In the last four years our county finances have quickly degraded. Licking Count is now in our second year of deficit spending if we don’t move to control our spending projections show the county running out of cash in 2022.
Financial Health Indicators
The easiest way to see the deterioration in our county’s financial picture is by looking at the Financial Health Indicators provided by the Ohio State Auditor. These indicators are intended to be a simple way to gauge the fiscal health of entities across the state – cities, school districts, villages and counties are all examined and scored on a series of metrics. The results create an easy to understand picture of the county’s finances – and in our case it’s bad.
After years of careful, thoughtful management and shepherding of resources our budget picture changed. In 2015 we received a single cautionary flag on our annual Financial Health Indicator Report. There’s nothing particularly concerning about a single flag – the system is designed to raise areas of concern and that single cautionary flag should have given us pause.
In 2016 the area we had received a cautionary flag became critical and we received a cautionary flag in a new area. At this point our leaders should have sat up and taken notice. They should have started to have conversations about our spending, what our long terms goals were and how to address the areas where concerns were raised.
Instead they continued to borrow and increased our spending again. In 2017 we received two critical flags and three cautionary flags – a total of five flags across various areas including revenue, spending and borrowing. It was also when we moved into deficit spending.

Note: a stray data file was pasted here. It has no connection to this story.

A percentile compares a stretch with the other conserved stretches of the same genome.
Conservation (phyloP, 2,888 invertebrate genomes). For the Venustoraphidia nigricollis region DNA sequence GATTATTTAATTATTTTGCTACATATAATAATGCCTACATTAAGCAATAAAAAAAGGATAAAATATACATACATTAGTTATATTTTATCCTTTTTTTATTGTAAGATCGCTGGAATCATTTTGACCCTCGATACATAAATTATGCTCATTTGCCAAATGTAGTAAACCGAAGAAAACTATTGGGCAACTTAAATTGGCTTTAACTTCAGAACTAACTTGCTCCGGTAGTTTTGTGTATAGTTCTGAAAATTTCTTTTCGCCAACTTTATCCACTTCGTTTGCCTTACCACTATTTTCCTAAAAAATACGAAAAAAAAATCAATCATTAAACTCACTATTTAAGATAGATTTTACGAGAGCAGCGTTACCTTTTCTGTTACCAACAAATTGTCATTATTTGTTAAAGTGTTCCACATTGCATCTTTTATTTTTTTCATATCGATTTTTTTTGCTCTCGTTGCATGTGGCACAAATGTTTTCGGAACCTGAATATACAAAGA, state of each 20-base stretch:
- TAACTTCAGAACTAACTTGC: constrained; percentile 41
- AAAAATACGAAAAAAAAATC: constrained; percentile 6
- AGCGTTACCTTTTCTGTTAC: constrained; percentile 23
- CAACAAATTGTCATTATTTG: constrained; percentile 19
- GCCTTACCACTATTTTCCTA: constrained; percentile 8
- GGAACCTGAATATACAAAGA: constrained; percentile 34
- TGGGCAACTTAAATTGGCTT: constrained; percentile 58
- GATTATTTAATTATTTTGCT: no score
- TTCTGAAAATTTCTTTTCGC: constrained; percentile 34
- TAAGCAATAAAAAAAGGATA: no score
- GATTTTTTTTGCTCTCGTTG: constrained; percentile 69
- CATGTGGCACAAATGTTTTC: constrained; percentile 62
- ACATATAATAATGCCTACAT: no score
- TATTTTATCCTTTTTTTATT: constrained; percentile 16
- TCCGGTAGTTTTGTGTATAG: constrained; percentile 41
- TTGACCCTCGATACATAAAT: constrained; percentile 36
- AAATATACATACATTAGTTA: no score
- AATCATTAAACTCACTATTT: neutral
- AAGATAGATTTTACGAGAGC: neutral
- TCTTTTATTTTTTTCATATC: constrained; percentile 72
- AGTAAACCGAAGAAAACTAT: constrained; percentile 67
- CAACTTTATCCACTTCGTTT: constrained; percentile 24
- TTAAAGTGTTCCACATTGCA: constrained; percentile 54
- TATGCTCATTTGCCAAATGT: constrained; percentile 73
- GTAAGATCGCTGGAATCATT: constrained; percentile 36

Rather than working to find ways to rein in spending, they approved another budget that projects to be in deficit. Based on those projections we are likely to receive seven flags in 2018, four critical flags and three cautionary flags.
The indicators created by the Ohio Auditor show that groups with eight flags are likely to experience fiscal stress in the near future.
How did we get here?
It’s fairly simple – in the last 4 years our revenues have grown by just over 8% while our expenses have grown by more than 27%.
Our spending is up in every single category: Judicial and Safety, Social Services, Veterans, Debt Service, Capital Improvements and General Administration. Based on the 5 Year Projections prepared by the County Commissioners we are projected to remain in deficit for the foreseeable future and our cash reserves will quickly dwindle down to nothing.
The Auditor raised the flags, now it’s up to us to act on the warning. We need to examine our government, how we deliver services, how we can find new ideas and new ways to deliver those services while saving money. Bringing county public transit back under our control, opening a public defender’s office, turning Municipal Probation back to the city of Newark. All of these discussions should be on the table as ways we can improve service and conserve our resources.
I firmly believe that by embracing new ideas and new paths forward we can improve the services our government delivers and do it by spending less money. Other communities have done it and we can too.
If you’re interested you can look at the Financial Health Indicators at the Ohio Auditor’s website. You can find reports for Licking County, local school districts, cities, towns and villages.